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Fort Lewis focuses on wounded

FORT LEWIS - Army inspectors beginning Monday will open a special office at Fort Lewis to investigate complaints by wounded and injured National Guard and reserve soldiers there.

The top generals at Fort Lewis and Madigan Army Medical Center have also ordered a series of other changes to address soldiers frustrations about their treatment in medical holding companies and the complex administrative process to evaluate their fitness for duty.

The moves by Lt. Gen. James M. ­Dubik and Brig. Gen. Sheila Baxter followed a meeting Monday with a number of wounded and injured soldiers. Participants said soldiers poured out their frustrations at the general officers.

"We did listen to what was at times both emotional and angry reports," Dubik said in an e-mailed response to questions from The News Tribune. "I'm their commander; they have a right to report the facts to me.

"All was done respectfully, and we had a good dialogue."

Meantime, Army Chief of Staff Gen. Peter Schoomaker made a brief visit to Fort Lewis on Thursday and met with Baxter at Madigan. Dubik is at Central Command headquarters in Florida.

"(Schoomaker) wanted to make sure we had the resources to improve the system," Baxter said in an interview Friday. "He said we want to be sure were not putting Band-Aids on the issue, but that we look at this as a life-building process. ... We're going to put the resources there to fix it."

Dubik and Baxter have put in place a number of immediate changes and asked their respective commanders at the U.S. Army Forces Command and the U.S. Army Medical Command for staff and money to build a pilot program for the rest of the Army to follow.

The measures include:

By Friday, Baxter said all soldiers in the posts medical holding units who previously couldn't get access to their medical records had copies made for them. Some soldiers said they'd been denied copies when they asked; Baxter said soldiers are entitled to have their records, but procedures for obtaining them weren't clear to all.

The generals also promised soldiers could have their cases reviewed with a doctor and a lawyer.

Baxter said Madigan over the next 30-60 days will create a clinic exclusively for soldiers hurt in Iraq or Afghanistan or while serving on homeland security missions in the United States. It will start with two doctors and a physician's assistant or nurse-practitioner.

For two weeks beginning Monday a team from the Fort Lewis Inspector Generals office as well as two officers from the National Guard IGs headquarters in Washington, D.C., will open up shop at the Fort Lewis medical holdover company for injured guardsmen and reservists.

Inspector Generals have the authority to investigate complaints, conduct audits, recommend administrative changes and refer cases to commanders and Army lawyers for possible disciplinary action.

Also Friday, sources said the Army has temporarily suspended cases before the services physical evaluation boards in which soldiers are seeking disability ratings for post-traumatic stress disorder, injuries that limit range of motion in their backs and limbs, sleep apnea and a number of other conditions.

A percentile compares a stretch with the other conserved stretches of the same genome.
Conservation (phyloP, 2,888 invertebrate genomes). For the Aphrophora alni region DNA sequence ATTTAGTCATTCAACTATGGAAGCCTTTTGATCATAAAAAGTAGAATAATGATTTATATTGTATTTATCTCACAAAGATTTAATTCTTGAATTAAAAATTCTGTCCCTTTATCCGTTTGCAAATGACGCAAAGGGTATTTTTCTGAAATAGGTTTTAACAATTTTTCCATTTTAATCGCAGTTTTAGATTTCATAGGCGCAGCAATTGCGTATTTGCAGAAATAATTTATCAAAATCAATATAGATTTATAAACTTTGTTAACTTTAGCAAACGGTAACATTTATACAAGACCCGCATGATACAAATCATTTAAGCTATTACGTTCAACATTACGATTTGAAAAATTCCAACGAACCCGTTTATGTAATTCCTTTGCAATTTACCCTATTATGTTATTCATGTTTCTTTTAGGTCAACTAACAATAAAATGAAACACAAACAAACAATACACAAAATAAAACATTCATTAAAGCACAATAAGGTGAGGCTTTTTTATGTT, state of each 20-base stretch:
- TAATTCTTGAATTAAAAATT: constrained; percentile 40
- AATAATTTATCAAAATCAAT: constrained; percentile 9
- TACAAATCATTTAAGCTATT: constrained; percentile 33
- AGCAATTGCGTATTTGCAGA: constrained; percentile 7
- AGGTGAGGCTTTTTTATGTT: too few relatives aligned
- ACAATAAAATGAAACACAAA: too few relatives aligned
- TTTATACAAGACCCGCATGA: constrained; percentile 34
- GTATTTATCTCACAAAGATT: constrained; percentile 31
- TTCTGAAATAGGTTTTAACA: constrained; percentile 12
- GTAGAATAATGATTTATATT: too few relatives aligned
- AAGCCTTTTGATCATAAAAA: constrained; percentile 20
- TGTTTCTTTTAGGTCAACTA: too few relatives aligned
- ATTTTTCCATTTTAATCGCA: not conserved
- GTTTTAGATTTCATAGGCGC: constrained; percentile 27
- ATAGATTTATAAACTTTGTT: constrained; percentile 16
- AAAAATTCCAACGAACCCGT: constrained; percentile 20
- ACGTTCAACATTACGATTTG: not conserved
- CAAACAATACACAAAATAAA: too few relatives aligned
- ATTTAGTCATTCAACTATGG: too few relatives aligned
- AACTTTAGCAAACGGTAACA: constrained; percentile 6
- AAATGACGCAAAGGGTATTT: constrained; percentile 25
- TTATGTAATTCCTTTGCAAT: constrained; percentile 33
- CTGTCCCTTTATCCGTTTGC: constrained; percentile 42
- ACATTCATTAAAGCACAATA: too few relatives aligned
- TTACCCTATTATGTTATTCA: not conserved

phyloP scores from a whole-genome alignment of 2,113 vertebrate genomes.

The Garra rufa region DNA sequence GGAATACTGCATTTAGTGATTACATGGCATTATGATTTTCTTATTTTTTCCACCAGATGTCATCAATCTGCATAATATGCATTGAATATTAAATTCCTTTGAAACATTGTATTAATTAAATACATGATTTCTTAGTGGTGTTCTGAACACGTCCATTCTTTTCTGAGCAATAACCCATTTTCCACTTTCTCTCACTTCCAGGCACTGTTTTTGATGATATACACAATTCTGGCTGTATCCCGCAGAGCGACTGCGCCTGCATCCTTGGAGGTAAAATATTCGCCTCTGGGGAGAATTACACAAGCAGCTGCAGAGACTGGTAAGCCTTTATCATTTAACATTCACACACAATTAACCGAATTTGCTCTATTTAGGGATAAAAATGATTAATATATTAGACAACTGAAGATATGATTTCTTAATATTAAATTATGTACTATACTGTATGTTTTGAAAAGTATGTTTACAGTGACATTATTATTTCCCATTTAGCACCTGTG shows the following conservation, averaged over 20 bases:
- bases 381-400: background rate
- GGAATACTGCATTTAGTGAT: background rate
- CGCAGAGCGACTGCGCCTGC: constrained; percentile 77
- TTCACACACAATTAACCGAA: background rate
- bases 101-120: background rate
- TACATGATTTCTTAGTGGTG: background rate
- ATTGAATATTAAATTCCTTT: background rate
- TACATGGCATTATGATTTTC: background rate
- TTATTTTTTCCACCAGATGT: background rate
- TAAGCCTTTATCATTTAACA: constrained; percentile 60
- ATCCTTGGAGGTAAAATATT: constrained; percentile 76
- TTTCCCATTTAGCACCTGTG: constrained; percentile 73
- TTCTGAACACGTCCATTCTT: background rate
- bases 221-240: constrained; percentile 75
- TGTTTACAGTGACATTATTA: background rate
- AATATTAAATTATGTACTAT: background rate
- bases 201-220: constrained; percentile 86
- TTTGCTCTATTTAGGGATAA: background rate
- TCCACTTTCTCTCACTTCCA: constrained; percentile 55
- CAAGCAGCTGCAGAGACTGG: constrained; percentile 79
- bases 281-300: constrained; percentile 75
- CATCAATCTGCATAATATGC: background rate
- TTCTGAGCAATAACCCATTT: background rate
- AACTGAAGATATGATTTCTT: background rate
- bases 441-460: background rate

The boards known in the Army as PEBs determine whether an injured soldier is fit to return to duty, and if not, assess how to compensate them for their disability.

Soldiers have complained the PEBs unfairly discount the effects of their injuries, often releasing them from the Army with modest severance payments, no military medical coverage and a disability that makes it difficult to find a decent civilian job.

The Army Times has reported that during the past five years the services PEBs have granted medical disability retirement with monthly compensation and lifetime medical benefits to dramatically fewer soldiers despite substantial numbers of wounded and injured troops from Iraq and Afghanistan.

Fort Lewis is home to one of four Army PEBs and handles hundreds of cases each month from installations across the western United States.

Internal documents obtained by The News Tribune indicate senior attorneys at Fort Lewis and across the PEB system are debating changes. They are responding to the increased congressional and media scrutiny that has followed the Walter Reed Army Medical Center scandal.

Lawyers who represent soldiers before the boards are arguing for more and earlier legal representation for injured soldiers, reform of the way PEB appeals are heard, and better training for the liaison officers who are supposed to help soldiers understand the process.

PEB lawyers are also arguing over changes in the way the Army rates disabilities compared with the U.S. Department of Veterans Affairs, about the way the PEBs consider a soldier's medical condition before he or she joined the Army, and the way psychiatric injuries, such as post-traumatic stress disorder, are evaluated.

The PEB at Fort Lewis is outside the chain of command of both Dubik, the post commander, and Baxter, the Madigan commander. Baxter said she has met with the board president, Col. John O'Sullivan, and that he is aware of the frustrations soldiers are describing.

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